Hold Your Own Euchre Tournament - 2
The Grand Prix format
" Partners euchre tournament"
The Grand Prix format was developed by Joe Andrews and was successfully used at the World Series of Euchre. The WSoE was a national tournament that ran up until 2011. Joe is now sharing this with the euchre community. This style works best for completive events. Teams all play the same number of rounds and there are provisions for uneven teams. The winners are determined by total amount of Games won. Total points are used as tiebreakers when two teams win the same number of games.
Here's what is needed to get started:
1)A Euchre card deck for each table. (A Pinochle Deck may be split to make 2 Euchre decks).
2)Master score board (Needed to help players visualize their position during the event)
download by clicking here
3 a) Team Score Sheets ( These are for each team to track their score )
download by clicking here
3 b) Individual Team Score Sheets ( May be used instead for more control of scores )
3) The number of games is determined by the tournament director.
4) Each table needs to be numbered (1, 2, 3, etc)
Detailed instructions for use is given below
* Printing Directions *
Acrobat Reader is required to print these forms
It is best to have a sign-up table to greet players as they arrive. This is where you will assign each team a number and their starting position. The simplest way is to assign numbers as teams arrive. Names may also be placed in a hat and drawn out. On the master scoreboard, list each team alongside their number. Give each team a score sheet with their name and team number. One person from each team is designated the captain and will be responsible for keeping that teams score.
Start by seating teams at a table. Teams 1 and 2 would sit at table 1, Teams 3 and 4 at table 2. Keep going until all the teams are seated. Once all teams are seated, play may begin. The first dealer is determined by dealing out cards face up till a jack appears. The player receiving the first jack deals. Each game (called a round) is played to TEN points. In this style tournament, it is to a team's advantage to go alone at 8 or 9 points. This is because total points are used as a tiebreaker when two teams win the same number of games.
When the game is complete, (once a team reaches at least 10), each captain will fill in his score sheet, he then passes his sheet to the captain of the other team. That captain then verifies the score is correct and initials it. The captain then writes their score on the master Score Sheet.
The odd numbered teams will then move up one table. The even numbered teams stay at the same table. They are stationary the entire tournament. (It makes no difference what team won the match.) Everyone plays the same number of games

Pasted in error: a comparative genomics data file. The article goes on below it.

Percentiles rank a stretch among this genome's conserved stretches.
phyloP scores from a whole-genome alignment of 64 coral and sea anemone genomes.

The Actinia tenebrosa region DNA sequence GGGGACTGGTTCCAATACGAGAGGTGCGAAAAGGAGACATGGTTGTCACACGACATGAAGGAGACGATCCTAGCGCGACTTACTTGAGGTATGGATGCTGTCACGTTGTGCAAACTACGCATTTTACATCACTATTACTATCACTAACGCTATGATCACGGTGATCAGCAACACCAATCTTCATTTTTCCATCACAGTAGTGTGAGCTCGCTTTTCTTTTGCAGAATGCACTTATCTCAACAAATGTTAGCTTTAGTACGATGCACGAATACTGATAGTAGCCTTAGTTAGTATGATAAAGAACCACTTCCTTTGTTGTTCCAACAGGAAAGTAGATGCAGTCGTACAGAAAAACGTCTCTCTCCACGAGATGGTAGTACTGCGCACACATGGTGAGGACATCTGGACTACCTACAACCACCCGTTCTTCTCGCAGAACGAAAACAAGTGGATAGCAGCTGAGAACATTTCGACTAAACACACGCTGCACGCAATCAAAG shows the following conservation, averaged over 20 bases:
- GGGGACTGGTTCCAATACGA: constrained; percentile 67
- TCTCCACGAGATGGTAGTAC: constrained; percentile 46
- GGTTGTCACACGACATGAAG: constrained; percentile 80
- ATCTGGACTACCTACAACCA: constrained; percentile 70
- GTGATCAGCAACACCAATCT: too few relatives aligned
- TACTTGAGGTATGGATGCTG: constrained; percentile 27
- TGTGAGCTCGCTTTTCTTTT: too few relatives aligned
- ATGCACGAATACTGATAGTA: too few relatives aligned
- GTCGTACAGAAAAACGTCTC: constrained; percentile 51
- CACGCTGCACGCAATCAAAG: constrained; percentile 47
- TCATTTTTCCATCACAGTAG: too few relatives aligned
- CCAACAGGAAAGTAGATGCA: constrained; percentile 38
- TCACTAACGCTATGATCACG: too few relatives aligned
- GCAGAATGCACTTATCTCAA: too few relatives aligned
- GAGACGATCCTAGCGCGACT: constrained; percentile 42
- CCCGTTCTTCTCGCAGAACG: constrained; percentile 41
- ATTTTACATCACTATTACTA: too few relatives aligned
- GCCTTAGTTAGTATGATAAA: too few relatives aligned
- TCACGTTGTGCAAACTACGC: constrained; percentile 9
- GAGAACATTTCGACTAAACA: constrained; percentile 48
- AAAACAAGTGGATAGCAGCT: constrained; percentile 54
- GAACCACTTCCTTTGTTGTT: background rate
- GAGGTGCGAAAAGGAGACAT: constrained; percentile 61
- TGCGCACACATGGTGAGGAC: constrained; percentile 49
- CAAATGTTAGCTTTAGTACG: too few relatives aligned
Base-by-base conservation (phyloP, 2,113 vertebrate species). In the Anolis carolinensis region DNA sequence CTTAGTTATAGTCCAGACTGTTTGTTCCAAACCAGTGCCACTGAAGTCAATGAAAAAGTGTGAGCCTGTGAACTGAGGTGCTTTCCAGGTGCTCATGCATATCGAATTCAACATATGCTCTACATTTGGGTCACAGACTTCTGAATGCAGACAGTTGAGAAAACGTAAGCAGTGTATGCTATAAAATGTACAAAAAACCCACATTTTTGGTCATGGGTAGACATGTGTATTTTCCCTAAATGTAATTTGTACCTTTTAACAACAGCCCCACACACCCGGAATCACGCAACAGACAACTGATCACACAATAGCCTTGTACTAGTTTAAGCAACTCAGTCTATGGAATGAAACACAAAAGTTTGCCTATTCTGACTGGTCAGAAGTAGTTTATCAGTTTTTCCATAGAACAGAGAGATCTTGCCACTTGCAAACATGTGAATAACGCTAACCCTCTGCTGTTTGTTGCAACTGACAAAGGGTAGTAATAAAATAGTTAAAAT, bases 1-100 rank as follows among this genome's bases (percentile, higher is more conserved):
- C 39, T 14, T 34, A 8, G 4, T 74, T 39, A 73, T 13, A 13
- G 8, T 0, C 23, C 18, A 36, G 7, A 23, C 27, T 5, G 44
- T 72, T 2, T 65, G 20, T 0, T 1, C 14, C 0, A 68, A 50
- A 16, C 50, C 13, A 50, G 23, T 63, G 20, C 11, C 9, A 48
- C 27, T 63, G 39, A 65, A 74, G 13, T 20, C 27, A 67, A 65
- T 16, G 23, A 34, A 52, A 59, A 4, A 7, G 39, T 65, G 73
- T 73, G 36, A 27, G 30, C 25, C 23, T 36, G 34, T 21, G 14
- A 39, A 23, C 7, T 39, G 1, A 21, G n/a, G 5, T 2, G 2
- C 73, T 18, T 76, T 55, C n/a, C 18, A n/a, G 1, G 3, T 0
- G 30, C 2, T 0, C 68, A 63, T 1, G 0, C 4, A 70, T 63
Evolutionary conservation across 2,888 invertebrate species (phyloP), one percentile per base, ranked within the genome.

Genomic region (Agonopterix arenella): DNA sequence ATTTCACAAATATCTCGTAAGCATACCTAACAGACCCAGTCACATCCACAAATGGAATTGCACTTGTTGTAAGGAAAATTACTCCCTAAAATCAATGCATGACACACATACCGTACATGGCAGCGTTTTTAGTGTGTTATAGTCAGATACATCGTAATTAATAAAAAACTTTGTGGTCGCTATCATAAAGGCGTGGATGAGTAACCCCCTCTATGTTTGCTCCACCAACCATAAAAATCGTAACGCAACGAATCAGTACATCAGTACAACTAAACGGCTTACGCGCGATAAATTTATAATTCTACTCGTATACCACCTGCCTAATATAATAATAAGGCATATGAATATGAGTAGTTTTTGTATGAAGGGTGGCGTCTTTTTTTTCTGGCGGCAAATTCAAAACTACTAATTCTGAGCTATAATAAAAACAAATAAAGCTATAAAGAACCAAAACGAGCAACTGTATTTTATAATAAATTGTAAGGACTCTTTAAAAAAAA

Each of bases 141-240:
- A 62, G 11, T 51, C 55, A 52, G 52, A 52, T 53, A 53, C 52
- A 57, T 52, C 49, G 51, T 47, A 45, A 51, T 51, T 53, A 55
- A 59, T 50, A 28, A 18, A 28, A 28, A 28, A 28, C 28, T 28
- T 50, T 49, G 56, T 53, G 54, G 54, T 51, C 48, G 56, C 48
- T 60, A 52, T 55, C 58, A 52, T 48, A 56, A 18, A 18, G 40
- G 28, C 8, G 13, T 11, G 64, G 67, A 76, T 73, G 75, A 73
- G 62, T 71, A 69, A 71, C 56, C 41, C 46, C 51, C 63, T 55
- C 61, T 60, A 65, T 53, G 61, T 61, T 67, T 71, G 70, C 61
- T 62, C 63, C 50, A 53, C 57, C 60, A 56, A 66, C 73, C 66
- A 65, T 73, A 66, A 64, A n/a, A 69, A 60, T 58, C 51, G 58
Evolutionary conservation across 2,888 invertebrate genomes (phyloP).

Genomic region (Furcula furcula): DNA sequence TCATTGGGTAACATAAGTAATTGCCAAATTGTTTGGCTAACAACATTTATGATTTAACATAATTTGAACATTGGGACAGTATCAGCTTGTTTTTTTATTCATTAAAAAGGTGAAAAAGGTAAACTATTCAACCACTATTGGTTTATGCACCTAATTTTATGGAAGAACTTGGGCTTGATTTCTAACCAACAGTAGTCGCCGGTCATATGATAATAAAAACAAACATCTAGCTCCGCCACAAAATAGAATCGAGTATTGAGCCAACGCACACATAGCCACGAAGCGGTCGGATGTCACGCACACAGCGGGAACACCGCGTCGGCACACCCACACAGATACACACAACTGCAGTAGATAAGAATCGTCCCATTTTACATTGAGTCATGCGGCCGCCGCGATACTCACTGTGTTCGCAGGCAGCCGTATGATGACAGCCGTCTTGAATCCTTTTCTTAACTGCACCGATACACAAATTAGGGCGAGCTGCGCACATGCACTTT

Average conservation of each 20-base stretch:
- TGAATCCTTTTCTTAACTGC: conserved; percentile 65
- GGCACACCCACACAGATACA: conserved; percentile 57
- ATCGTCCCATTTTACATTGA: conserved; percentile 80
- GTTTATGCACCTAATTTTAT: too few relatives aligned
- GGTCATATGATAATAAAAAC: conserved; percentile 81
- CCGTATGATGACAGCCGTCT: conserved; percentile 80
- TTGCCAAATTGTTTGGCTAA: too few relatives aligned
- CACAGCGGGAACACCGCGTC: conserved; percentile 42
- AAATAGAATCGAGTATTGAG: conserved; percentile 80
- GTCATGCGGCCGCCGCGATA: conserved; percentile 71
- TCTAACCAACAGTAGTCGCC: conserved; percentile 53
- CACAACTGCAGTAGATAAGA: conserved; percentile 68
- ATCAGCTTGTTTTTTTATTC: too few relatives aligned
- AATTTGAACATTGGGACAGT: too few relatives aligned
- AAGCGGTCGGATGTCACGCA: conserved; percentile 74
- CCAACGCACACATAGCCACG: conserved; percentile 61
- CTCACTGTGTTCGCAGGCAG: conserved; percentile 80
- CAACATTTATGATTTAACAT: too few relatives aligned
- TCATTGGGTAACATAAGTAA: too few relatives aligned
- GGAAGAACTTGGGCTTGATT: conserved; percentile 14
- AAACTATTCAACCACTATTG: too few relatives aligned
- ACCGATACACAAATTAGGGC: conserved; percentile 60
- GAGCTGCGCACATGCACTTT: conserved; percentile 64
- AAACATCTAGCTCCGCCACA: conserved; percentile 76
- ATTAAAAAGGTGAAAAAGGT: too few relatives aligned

Six games (rounds) should take around 3 hours to complete. After using this format for the last year at our weekly group, we have found using a timer and limiting each round to 20 minutes helps the tournament on schedule. All game played would stop at 20 minutes and the team that's ahead wins. If tied, the win would go to the team first making the tying point.
Having an odd number of teams does not create a problem. The only requirement for this style tournament to work correctly is there must be an even number of rounds (4,6,8 etc). The solution for an odd number of teams is to have the highest numbered team sit out the first round. At the start of the second round, this team will sit at table 1. All other odd numbered teams move up one table. The odd numbered team from the last full table will now sit out for 1 round. On the following round that team will play at table 1
Assuming a tournament of six games, after the first six games, there will be 6 teams left that only played 5 games. (One team from each round) They will need to play a 'catch-up' round at the end. This gives everyone the same total number of games.
The only time this does not work is when you have 3 or 9 teams. As most tournaments have more than 10 (5 tables) this seldom comes into play. In these rare cases, a possible solution may be to give the team that still needs the last game, 10 points and a free win.
This is illustrated in the sample Master Score Sheet below
This sheet shows a tournament after the first two rounds have been played. In this example, there are 11 teams. In round 1 (game 1), team 11 sat out. We have found it helpful to mark an X on the scoreboard to show rounds where teams sit out.
In round 2. Because team 11 sat out the first round they now play at table 1. Their score is marked in the column for game 2. Now team 9, which sat at table 5 in round 1, sits out in round 2. They show an X in the column for game 2. In round 3 this repeats with the team from table 5 sitting out. After the six rounds have been played, there will be six teams that played only 5 games. They will now play each other. In the example above teams 11 and 9 play each other, as do teams 7 and 5, and teams 3 and 1. Their scores can now be filled in. This gives everyone six games total.
A master scoreboard such as the one shown allows everyone to see there they stand at any point during the tourney. Also shown are table numbers, while they are not fancy, they do work.
Here is a Master Score Sheet similar to the picture above. It is for up to 7 tables
Download by clicking here
These are the score sheets that are handed out at the start of the tournament. They come 4 to a sheet.
For more control the sheets below may be used instead of these.Download by clicking here
For large tournaments where more control is needed for the score, and the number of games, we offer these score sheets. They can be used in any large Euchre tournament. A new sheet is given after each game and the completed sheet is turned in. They come two per sheet.
Download by clicking here
Suggested Further Reading: